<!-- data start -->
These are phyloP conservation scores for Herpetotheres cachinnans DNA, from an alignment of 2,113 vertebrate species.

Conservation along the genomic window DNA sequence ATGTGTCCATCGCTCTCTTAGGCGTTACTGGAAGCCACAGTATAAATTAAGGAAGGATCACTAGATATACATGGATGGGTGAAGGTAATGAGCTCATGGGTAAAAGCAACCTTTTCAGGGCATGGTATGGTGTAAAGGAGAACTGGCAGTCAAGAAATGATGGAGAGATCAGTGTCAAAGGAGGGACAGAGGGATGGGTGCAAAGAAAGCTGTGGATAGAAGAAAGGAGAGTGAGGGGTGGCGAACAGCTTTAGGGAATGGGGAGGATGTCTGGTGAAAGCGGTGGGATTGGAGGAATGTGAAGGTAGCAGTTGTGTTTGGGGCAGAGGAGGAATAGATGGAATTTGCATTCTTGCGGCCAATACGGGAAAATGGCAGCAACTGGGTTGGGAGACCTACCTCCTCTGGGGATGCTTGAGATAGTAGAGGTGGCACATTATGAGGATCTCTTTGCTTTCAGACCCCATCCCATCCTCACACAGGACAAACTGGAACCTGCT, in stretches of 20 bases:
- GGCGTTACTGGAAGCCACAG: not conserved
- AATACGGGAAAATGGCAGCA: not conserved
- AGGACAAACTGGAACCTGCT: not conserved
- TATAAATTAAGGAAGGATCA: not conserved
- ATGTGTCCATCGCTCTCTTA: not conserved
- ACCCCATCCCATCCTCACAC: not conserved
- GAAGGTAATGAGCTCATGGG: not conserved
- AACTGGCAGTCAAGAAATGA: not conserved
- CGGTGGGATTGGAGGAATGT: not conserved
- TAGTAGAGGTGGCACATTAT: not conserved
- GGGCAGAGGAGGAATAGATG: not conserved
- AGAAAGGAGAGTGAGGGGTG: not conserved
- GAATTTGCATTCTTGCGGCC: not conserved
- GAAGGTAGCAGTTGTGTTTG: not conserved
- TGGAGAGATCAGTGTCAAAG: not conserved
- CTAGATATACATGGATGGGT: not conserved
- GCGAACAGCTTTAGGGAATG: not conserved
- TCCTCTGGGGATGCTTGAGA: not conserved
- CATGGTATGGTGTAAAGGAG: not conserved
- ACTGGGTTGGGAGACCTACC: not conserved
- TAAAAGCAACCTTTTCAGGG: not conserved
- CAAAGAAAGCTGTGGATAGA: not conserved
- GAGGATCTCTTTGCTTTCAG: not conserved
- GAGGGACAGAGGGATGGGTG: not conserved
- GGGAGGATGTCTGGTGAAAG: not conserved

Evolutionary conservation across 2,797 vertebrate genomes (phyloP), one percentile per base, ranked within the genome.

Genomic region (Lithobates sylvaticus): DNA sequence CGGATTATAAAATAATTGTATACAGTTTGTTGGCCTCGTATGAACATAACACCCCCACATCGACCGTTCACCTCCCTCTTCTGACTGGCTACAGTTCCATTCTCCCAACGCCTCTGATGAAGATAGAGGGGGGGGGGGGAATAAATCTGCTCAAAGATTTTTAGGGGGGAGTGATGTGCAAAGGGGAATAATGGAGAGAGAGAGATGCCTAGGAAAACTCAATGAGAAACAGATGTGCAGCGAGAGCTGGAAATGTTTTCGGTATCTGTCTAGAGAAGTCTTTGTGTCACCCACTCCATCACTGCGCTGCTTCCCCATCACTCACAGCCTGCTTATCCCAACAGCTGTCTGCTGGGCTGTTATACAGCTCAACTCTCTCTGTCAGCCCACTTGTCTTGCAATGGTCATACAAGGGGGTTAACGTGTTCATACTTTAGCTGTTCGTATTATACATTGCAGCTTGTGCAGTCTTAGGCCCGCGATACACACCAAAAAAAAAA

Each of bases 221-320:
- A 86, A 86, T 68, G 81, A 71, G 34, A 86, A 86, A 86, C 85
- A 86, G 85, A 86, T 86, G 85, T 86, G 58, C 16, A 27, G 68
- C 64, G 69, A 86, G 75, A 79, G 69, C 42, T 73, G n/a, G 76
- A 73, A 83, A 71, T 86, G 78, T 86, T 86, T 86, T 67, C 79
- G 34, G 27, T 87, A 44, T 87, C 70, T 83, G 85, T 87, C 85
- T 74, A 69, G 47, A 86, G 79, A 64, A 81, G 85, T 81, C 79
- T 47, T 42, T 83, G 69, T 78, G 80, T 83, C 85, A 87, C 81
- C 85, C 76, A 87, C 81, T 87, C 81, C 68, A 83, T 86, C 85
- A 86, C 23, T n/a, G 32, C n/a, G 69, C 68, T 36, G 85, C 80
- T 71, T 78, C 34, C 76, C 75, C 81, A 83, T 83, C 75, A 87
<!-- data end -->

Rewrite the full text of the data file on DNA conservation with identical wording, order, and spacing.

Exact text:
These are phyloP conservation scores for Herpetotheres cachinnans DNA, from an alignment of 2,113 vertebrate species.

Conservation along the genomic window DNA sequence ATGTGTCCATCGCTCTCTTAGGCGTTACTGGAAGCCACAGTATAAATTAAGGAAGGATCACTAGATATACATGGATGGGTGAAGGTAATGAGCTCATGGGTAAAAGCAACCTTTTCAGGGCATGGTATGGTGTAAAGGAGAACTGGCAGTCAAGAAATGATGGAGAGATCAGTGTCAAAGGAGGGACAGAGGGATGGGTGCAAAGAAAGCTGTGGATAGAAGAAAGGAGAGTGAGGGGTGGCGAACAGCTTTAGGGAATGGGGAGGATGTCTGGTGAAAGCGGTGGGATTGGAGGAATGTGAAGGTAGCAGTTGTGTTTGGGGCAGAGGAGGAATAGATGGAATTTGCATTCTTGCGGCCAATACGGGAAAATGGCAGCAACTGGGTTGGGAGACCTACCTCCTCTGGGGATGCTTGAGATAGTAGAGGTGGCACATTATGAGGATCTCTTTGCTTTCAGACCCCATCCCATCCTCACACAGGACAAACTGGAACCTGCT, in stretches of 20 bases:
- GGCGTTACTGGAAGCCACAG: not conserved
- AATACGGGAAAATGGCAGCA: not conserved
- AGGACAAACTGGAACCTGCT: not conserved
- TATAAATTAAGGAAGGATCA: not conserved
- ATGTGTCCATCGCTCTCTTA: not conserved
- ACCCCATCCCATCCTCACAC: not conserved
- GAAGGTAATGAGCTCATGGG: not conserved
- AACTGGCAGTCAAGAAATGA: not conserved
- CGGTGGGATTGGAGGAATGT: not conserved
- TAGTAGAGGTGGCACATTAT: not conserved
- GGGCAGAGGAGGAATAGATG: not conserved
- AGAAAGGAGAGTGAGGGGTG: not conserved
- GAATTTGCATTCTTGCGGCC: not conserved
- GAAGGTAGCAGTTGTGTTTG: not conserved
- TGGAGAGATCAGTGTCAAAG: not conserved
- CTAGATATACATGGATGGGT: not conserved
- GCGAACAGCTTTAGGGAATG: not conserved
- TCCTCTGGGGATGCTTGAGA: not conserved
- CATGGTATGGTGTAAAGGAG: not conserved
- ACTGGGTTGGGAGACCTACC: not conserved
- TAAAAGCAACCTTTTCAGGG: not conserved
- CAAAGAAAGCTGTGGATAGA: not conserved
- GAGGATCTCTTTGCTTTCAG: not conserved
- GAGGGACAGAGGGATGGGTG: not conserved
- GGGAGGATGTCTGGTGAAAG: not conserved

Evolutionary conservation across 2,797 vertebrate genomes (phyloP), one percentile per base, ranked within the genome.

Genomic region (Lithobates sylvaticus): DNA sequence CGGATTATAAAATAATTGTATACAGTTTGTTGGCCTCGTATGAACATAACACCCCCACATCGACCGTTCACCTCCCTCTTCTGACTGGCTACAGTTCCATTCTCCCAACGCCTCTGATGAAGATAGAGGGGGGGGGGGGAATAAATCTGCTCAAAGATTTTTAGGGGGGAGTGATGTGCAAAGGGGAATAATGGAGAGAGAGAGATGCCTAGGAAAACTCAATGAGAAACAGATGTGCAGCGAGAGCTGGAAATGTTTTCGGTATCTGTCTAGAGAAGTCTTTGTGTCACCCACTCCATCACTGCGCTGCTTCCCCATCACTCACAGCCTGCTTATCCCAACAGCTGTCTGCTGGGCTGTTATACAGCTCAACTCTCTCTGTCAGCCCACTTGTCTTGCAATGGTCATACAAGGGGGTTAACGTGTTCATACTTTAGCTGTTCGTATTATACATTGCAGCTTGTGCAGTCTTAGGCCCGCGATACACACCAAAAAAAAAA

Each of bases 221-320:
- A 86, A 86, T 68, G 81, A 71, G 34, A 86, A 86, A 86, C 85
- A 86, G 85, A 86, T 86, G 85, T 86, G 58, C 16, A 27, G 68
- C 64, G 69, A 86, G 75, A 79, G 69, C 42, T 73, G n/a, G 76
- A 73, A 83, A 71, T 86, G 78, T 86, T 86, T 86, T 67, C 79
- G 34, G 27, T 87, A 44, T 87, C 70, T 83, G 85, T 87, C 85
- T 74, A 69, G 47, A 86, G 79, A 64, A 81, G 85, T 81, C 79
- T 47, T 42, T 83, G 69, T 78, G 80, T 83, C 85, A 87, C 81
- C 85, C 76, A 87, C 81, T 87, C 81, C 68, A 83, T 86, C 85
- A 86, C 23, T n/a, G 32, C n/a, G 69, C 68, T 36, G 85, C 80
- T 71, T 78, C 34, C 76, C 75, C 81, A 83, T 83, C 75, A 87